If nursery growers are interested in meeting the public’s demand for native plants, then it would be useful to know which plants show the most promise for retail sales and how gardeners who identify as native plant gardeners (compared to the general gardening public) perceive native plants as garden plants. Therefore, we conducted two online surveys to quantify the appeal of flowering plants that are native to the northwestern United States. The objective of our first survey was to quantify the baseline appeal of 23 native northwestern U.S plant species to gardeners. For this first survey, we hypothesized that gardeners who identified themselves as a native plant gardener would find native plants more aesthetically appealing and would be more willing to include these native plants in their gardens than other gardeners.
The objective of the second survey was to investigate whether access to information regarding the ecological benefits of specific native plants would change gardeners’ opinions of these plants. We hypothesized that all gardeners would increase their positive impression of native plants by a similar magnitude, irrespective of demographic group, after learning about the bees that are associated with various native plant species. Again, we hypothesized that gardeners who identify as native plant gardeners would rank these plants higher, overall, than non-native plant gardeners.
Avolio, M.L., Pataki, D.E., Trammell, T.L. & Endter-Wada, J. 2018 Biodiverse cities: The nursery industry, homeowners, and neighborhood differences drive urban tree composition Ecol. Monogr. 88 259 276
Baldock, K.C., Goddard, M.A., Hicks, D.M., Kunin, W.E., Mitschunas, N., Osgathorpe, L.M., Potts, S.G., Robertson, K.M., Scott, A.V., Stone, G.N. & Vaughan, I.P. 2015 Where is the UK’s pollinator biodiversity? The importance of urban areas for flower-visiting insects Proc. Biol. Sci. 282 20142849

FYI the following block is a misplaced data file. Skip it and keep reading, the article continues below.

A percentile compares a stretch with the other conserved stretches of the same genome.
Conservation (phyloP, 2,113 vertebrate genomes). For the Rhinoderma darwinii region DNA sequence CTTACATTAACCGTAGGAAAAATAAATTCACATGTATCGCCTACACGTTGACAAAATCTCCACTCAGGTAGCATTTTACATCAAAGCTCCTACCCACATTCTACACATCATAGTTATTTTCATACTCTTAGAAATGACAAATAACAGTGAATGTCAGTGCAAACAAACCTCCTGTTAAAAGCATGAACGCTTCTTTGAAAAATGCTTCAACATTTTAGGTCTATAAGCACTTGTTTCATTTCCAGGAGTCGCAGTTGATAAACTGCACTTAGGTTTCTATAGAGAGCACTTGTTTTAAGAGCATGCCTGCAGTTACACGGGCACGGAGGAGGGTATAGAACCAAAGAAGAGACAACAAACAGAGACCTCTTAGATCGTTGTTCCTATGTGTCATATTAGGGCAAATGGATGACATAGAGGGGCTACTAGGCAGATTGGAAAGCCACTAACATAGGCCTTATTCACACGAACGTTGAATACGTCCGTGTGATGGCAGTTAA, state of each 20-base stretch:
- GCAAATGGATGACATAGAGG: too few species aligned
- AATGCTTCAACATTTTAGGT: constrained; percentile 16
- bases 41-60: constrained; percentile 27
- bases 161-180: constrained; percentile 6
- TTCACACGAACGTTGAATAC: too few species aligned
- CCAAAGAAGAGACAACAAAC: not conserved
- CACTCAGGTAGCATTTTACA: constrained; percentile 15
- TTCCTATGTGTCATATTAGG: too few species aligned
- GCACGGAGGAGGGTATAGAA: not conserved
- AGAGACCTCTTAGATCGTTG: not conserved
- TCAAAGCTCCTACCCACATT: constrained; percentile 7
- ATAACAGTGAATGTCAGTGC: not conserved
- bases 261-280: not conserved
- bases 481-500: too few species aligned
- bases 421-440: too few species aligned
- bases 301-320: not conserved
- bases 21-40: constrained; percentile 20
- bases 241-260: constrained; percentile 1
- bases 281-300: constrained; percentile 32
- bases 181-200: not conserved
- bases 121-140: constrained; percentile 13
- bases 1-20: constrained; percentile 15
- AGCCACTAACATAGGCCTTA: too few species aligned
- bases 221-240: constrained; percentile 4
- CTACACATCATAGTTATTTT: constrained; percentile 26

- Search Google Scholar
- Export Citation
Baldock, K.C. Goddard, M.A. Hicks, D.M. Kunin, W.E. Mitschunas, N. Osgathorpe, L.M. Potts, S.G. Robertson, K.M. Scott, A.V. Stone, G.N. Vaughan, I.P. 2015 Where is the UK’s pollinator biodiversity? The importance of urban areas for flower-visiting insectsProc. Biol. Sci. 282 20142849
Bamberg, S. 2003 How does environmental concern influence specific environmentally related behaviors? A new answer to an old question J. Environ. Psychol. 23 21 32
Brzuszek, R.F. & Harkess, R.L. 2009 Green industry survey of native plant marketing in the southeastern United States HortTechnology 19 168 172
Burghardt, K.T., Philips, C.R., Tallamy, D.W. & Shropshire, K.J. 2010 Non-native plants reduce abundance, richness, and host specialization in lepidopteran communities Ecosphere 1 1 22
Burghardt, K.T. & Tallamy, D.W. 2015 Not all non-natives are equally unequal: Reductions in herbivore β-diversity depend on phylogenetic similarity to native plant community Ecol. Lett. 18 1087 1098
Campbell, B., Khachatryan, H. & Rihn, A. 2017 Pollinator-friendly plants: Reasons for and barriers to purchase HortTechnology 27 831 839
Cubino, J.P., Cavender-Bares, J., Groffman, P.M., Avolio, M.L., Bratt, A.R., Hall, S.J., Larson, K.L., Lerman, S.B., Narango, D.L., Neill, C., Trammell, T.L., Wheeler, M.M. & Hobbie, S.E. 2020 Taxonomic, phylogenetic, and functional composition and homogenization of residential yard vegetation with contrasting management Landsc. Urban Plan. 202 103877
- Search Google Scholar
- Export Citation
Cubino, J.P. Cavender-Bares, J. Groffman, P.M. Avolio, M.L. Bratt, A.R. Hall, S.J. Larson, K.L. Lerman, S.B. Narango, D.L. Neill, C. Trammell, T.L. Wheeler, M.M. Hobbie, S.E. 2020 Taxonomic, phylogenetic, and functional composition and homogenization of residential yard vegetation with contrasting managementLandsc. Urban Plan. 202 103877 10.1016/j.landurbplan.2020.103877
Dietz, T., Stern, P.C. & Guagnano, G.A. 1998 Social structural and social psychological bases of environmental concern Environ. Behav. 30 450 471
Fukase, J. & Simons, A.M. 2016 Increased pollinator activity in urban gardens with more native flora Appl. Ecol. Environ. Res. 14 297 310